Another area Fatal Frame: Maiden of Black Water succeeds in is the thorough way it presents and explores Japanese folklore. In addition to introducing its own grim story involving suffering maidens and the painful sacrifices they endure to keep the ominous Black Water at bay, this horror title spends a great deal of time explaining the cultural significance of the narrative themes. Discovering journals that detailed the spiritual beliefs surrounding water and photography in Japan added weight and critical context to many of the game's key moments, and makes it all hit harder for Western players. Thanks to the team's commitment to explaining this world's horror mythos, I found myself far more engaged with the events of Fatal Frame: Maiden of Black Water.
The increased resolution and updated visuals provided by this remaster make the environments of Fatal Frame: Maiden of Black Water more engrossing than ever before. There's no shortage of evocative locations to get terrified in, from dark, dense forests with gentle streams to decrepit modern architecture. I also thoroughly enjoyed the balance of tight interior spaces like nightmarish Japanese shrines or abandoned residential buildings and sprawling outdoor environments like the peak of Mt. Hikami. The biomes' distinctive designs make every area in Fatal Frame: Maiden of Black Water memorable.
Fatal Frame: Maiden of Black Water provides no shortage of ghostly apparitions, but there are a few standouts that will surely permeate your nightmares for quite some time, including one particularly towering terror. Before Lady Dimitrescu exploded on the scene in Resident Evil Village and became the new gold standard for horror video game tall ladies, Fatal Frame: Maiden of Black Water horrifyingly introduced The Tall Lady. This lanky monstrosity clad in a simple flowing white dress lives up to her name. She effectively makes several frightening cameos throughout the game. I won't divulge any major spoilers here, but fans of campfire ghost stories or supernatural urban legends will unquestionably love how The Tall Lady is incorporated into the game.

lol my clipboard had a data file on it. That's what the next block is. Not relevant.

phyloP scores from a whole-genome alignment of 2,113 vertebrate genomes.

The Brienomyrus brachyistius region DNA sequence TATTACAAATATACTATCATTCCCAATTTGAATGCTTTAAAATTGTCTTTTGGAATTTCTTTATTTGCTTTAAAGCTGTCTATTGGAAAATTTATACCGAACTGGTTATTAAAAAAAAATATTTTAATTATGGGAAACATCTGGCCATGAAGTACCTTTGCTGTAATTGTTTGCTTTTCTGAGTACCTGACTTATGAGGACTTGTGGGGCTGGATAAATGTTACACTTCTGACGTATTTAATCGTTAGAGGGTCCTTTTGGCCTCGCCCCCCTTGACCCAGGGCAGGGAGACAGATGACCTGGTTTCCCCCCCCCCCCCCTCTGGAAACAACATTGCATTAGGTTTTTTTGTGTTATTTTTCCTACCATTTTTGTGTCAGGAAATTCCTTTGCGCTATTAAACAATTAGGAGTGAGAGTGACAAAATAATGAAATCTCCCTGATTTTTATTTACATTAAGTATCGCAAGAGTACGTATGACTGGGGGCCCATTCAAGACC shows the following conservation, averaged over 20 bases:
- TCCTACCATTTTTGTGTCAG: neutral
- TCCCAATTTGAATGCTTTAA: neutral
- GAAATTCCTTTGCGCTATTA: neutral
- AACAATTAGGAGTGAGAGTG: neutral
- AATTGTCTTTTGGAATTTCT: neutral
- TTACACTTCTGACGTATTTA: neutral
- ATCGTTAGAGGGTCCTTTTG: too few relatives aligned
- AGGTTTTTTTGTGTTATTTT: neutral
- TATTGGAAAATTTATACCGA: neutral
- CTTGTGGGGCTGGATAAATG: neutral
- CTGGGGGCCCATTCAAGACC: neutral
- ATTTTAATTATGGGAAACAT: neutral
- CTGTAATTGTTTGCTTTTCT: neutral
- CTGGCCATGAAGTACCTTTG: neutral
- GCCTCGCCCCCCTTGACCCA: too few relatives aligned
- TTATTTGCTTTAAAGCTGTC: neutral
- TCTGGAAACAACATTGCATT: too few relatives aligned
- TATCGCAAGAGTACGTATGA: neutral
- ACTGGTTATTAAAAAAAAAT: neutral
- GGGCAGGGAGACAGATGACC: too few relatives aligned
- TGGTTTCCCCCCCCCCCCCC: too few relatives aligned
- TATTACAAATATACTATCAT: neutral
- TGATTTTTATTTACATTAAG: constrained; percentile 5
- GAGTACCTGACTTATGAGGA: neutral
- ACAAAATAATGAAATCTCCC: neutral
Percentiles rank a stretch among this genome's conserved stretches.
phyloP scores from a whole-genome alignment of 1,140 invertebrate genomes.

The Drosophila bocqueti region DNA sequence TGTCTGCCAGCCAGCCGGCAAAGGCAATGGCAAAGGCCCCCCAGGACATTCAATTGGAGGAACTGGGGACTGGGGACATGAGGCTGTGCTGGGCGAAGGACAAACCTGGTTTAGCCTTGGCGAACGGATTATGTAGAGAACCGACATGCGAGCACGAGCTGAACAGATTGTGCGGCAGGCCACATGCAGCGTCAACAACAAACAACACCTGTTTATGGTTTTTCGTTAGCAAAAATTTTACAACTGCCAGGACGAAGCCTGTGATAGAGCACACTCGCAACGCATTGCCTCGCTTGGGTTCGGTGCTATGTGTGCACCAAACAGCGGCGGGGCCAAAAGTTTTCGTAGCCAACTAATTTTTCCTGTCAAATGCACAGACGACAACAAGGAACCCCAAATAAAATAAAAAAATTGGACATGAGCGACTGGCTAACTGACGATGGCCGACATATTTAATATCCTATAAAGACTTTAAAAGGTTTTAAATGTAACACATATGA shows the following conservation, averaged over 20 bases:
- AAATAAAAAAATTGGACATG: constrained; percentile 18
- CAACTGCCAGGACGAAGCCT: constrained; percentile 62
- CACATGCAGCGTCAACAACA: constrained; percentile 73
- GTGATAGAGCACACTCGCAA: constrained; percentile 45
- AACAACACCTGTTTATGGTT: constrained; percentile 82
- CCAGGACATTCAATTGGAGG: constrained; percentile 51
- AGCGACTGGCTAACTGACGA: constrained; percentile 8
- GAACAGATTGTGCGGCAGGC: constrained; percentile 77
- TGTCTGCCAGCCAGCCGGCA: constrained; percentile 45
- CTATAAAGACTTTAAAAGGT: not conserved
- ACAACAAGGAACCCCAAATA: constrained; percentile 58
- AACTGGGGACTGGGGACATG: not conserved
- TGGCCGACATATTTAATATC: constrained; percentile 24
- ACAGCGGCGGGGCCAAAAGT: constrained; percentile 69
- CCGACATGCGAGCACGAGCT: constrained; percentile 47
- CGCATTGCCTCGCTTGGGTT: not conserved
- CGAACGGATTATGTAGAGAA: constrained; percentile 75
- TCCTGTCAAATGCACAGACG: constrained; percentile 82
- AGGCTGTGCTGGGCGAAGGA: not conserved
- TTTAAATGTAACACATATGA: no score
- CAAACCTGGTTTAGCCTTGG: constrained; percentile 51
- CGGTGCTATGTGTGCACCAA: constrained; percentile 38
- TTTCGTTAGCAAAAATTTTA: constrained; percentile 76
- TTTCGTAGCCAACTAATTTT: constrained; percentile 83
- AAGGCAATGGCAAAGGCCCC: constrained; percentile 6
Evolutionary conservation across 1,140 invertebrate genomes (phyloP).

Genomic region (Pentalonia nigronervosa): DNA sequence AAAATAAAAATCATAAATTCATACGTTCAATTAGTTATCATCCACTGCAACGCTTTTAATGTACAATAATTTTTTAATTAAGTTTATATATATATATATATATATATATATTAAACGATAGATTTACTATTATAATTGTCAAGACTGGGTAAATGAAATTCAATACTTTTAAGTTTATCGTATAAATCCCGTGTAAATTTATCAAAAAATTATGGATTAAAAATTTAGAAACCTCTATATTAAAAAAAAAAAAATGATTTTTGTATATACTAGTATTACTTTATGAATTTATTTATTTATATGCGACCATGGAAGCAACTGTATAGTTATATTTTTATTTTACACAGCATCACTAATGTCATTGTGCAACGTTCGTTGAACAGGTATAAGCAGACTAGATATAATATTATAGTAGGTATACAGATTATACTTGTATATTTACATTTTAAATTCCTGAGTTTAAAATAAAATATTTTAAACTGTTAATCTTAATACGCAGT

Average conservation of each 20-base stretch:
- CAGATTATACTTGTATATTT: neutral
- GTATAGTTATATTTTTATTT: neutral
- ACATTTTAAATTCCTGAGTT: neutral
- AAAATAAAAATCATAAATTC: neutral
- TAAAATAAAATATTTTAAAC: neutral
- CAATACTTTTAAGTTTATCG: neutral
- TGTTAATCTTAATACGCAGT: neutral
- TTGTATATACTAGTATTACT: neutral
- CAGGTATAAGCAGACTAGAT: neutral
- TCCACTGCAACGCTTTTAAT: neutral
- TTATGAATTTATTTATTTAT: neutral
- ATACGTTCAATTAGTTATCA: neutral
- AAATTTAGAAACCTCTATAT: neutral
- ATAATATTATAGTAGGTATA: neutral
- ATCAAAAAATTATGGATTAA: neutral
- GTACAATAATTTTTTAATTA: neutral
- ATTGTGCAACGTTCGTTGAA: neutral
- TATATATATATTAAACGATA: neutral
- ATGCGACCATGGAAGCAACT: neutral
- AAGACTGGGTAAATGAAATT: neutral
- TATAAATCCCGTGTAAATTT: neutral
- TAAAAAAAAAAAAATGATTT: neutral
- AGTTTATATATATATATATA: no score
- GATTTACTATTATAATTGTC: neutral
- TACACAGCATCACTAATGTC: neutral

Fatal Frame: Maiden of Black Water: What's not good
"Tank controls" were the definitive way to experience a survival horror title at one point in history. These intentionally limiting control schemes were designed to reduce player mobility and increase tension when facing off against different creatures by making you only face in one predetermined direction. Thankfully, for all our sakes, we've mostly moved away from this infamous era in gaming. Unfortunately, Fatal Frame: Maiden of Black Water hasn't completely let go of the past.
I found my initial introduction to the game's controls to be somewhat jarring. In the third-person perspective, all player mobility is tied to the left stick, and while the right stick can freely rotate the camera, it has no bearing on how your character moves. However, when using the camera in first-person, everything controls as you'd expect from a modern horror game. It took some time for me to adjust to this flagrant disconnect between how I wanted the game to control and how it actually controlled. I wouldn't say Fatal Frame: Maiden of Black Water feels as primitive as playing the original Resident Evil or Silent Hill, but even for a 2015 title, there's serious room for improvement.